Mayoral candidates getting testy as primary nears

August 22, 1999|By MICHAEL OLESKER

NOW THE campaign for mayor of Baltimore approaches bare-knuckle time. Twice in the past two weeks, Carl Stokes and Lawrence Bell, brought together by a minister, met with about 10 close advisers, and Stokes told Bell he should drop out of the race. The first meeting was polite; the second, not quite.

One person who was there described an uncertain Bell softly declining to withdraw at the first meeting, and then, at the second meeting, angrily pointing to his healthier campaign finances and the most recently published poll numbers as arguments that it was crazy to suggest that he quit.

Stokes, sources say, pointed to the 13-point drop in Bell's poll numbers in the past two months -- a 16-point lead shrunk to three points -- and the damage inflicted by the dreadful confrontation of Bell's troops with Del. Howard "Pete" Rawlings, when he tried to endorse Martin O'Malley two weeks ago and was shouted down, and the pitiful Bell explanation afterward that he hadn't known such tactics were to be employed that day.

Now Stokes has more arguments on his behalf. In the past week, he's been endorsed by this newspaper's editorial board, by the Afro-American editorial board and by the Interdenom- inational Ministerial Alliance. Meanwhile, Martin O'Malley was endorsed by William Donald Schaefer, whose stamp of approval sends signals not only to voters but to heavy financial hitters.

And Bell, hoping last week for a politician's endorsement that did not arrive, has puzzled some reporters by making himself unavailable for interviews, by failing to show up for events such as last Sunday's radio broadcast debate with Stokes and O'Malley, and by filing an incomplete campaign finance report and blaming it on a "computer glitch."

Several telephone calls to Bell at his campaign and City Hall offices on Friday were not returned.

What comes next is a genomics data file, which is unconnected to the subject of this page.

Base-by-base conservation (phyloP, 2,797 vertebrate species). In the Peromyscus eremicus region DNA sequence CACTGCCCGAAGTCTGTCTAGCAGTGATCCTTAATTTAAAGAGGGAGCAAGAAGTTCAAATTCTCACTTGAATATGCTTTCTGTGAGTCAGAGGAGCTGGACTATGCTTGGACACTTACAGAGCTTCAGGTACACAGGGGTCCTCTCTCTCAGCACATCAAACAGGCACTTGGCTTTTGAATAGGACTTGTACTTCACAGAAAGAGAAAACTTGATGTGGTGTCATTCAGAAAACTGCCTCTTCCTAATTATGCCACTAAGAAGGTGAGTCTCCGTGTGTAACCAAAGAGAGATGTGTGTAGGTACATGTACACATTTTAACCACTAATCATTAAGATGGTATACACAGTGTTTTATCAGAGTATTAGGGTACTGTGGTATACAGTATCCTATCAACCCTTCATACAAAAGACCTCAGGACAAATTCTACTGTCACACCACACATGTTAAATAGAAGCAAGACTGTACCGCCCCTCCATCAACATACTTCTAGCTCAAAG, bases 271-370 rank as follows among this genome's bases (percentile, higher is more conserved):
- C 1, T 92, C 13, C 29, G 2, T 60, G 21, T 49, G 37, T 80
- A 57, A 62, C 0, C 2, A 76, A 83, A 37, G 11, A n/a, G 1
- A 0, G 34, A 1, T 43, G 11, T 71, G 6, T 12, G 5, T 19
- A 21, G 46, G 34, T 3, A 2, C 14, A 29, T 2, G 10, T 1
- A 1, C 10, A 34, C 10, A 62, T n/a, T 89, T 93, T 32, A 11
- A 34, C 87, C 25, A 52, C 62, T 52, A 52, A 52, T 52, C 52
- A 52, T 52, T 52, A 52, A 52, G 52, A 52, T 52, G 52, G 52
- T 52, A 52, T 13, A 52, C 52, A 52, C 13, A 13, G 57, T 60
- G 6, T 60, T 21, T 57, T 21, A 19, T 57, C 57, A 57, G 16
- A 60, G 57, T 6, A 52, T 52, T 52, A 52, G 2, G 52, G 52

By some measures, Bell's campaign rolls along. With money in the bank, he started advertising on television last week. The spots show Gary McLhinney, president of the Fraternal Order of Police, walking a city street in uniform and describing Bell as a dependable guy.

In a city where eight people were killed in a three-day period last week, and 41 people were shot but not killed the previous week, the high-profile backing of a police officer in his uniform carries obvious psychological weight. Bell's campaign intends to run the spot until primary election day.

O'Malley's campaign has reserved TV time for the final two weeks of the campaign but may begin earlier if, as expected, the Schaefer endorsement helps bring in new money.

Stokes, despite last week's endorsements, still trails his chief contenders in available funds. Four years ago, when he ran for council president, he ran out of money late in the campaign and finished badly. This summer, he has focused on walks through neighborhoods and meetings with community and religious groups.

Two days ago, Stokes was interviewed by former attorney and civic activist Leonard Kerpelman, a free-lance cable television producer, at Jimmy's Restaurant in Fells Point. The potential size of such a TV audience is considerably smaller than for Bell's commercials, which are airing on the local network affiliates. And the environment wasn't exactly controlled.

Among those "ordinary citizens" questioning Stokes at the Kerpelman taping was Roberto Marsili. He is a Republican candidate for mayor. Then someone thrust an 18-month old child onto Stokes' lap.

"How you doing, young man?" Stokes said. The child looked a little perplexed. Stokes smiled; the baby pouted for a moment. "I know I'm supposed to kiss babies," Stokes said, laughing. Then, holding the child, he told him, "I don't think I'm gonna keep the job long enough for you to vote for me."

Such moments have their spontaneous charm, though they don't reach the audience of a single 30-second TV spot. Who knows which counts more, paid commercials or face-to-face contact?

The other day, Martin O'Malley stood outside the Fresh Fields food store off Falls Road. Scores of shoppers seemed delighted to see him. O'Malley had a 38-page position paper on crime for people to read. Who knows if position papers mean as much as simple human contact?

As the city heads into the final three weeks before primary election day, all three leading contenders have picked up the pace: on the television screen, in position papers and simple handshakes, and in private meetings where Carl Stokes and Lawrence Bell did not exchange best wishes.

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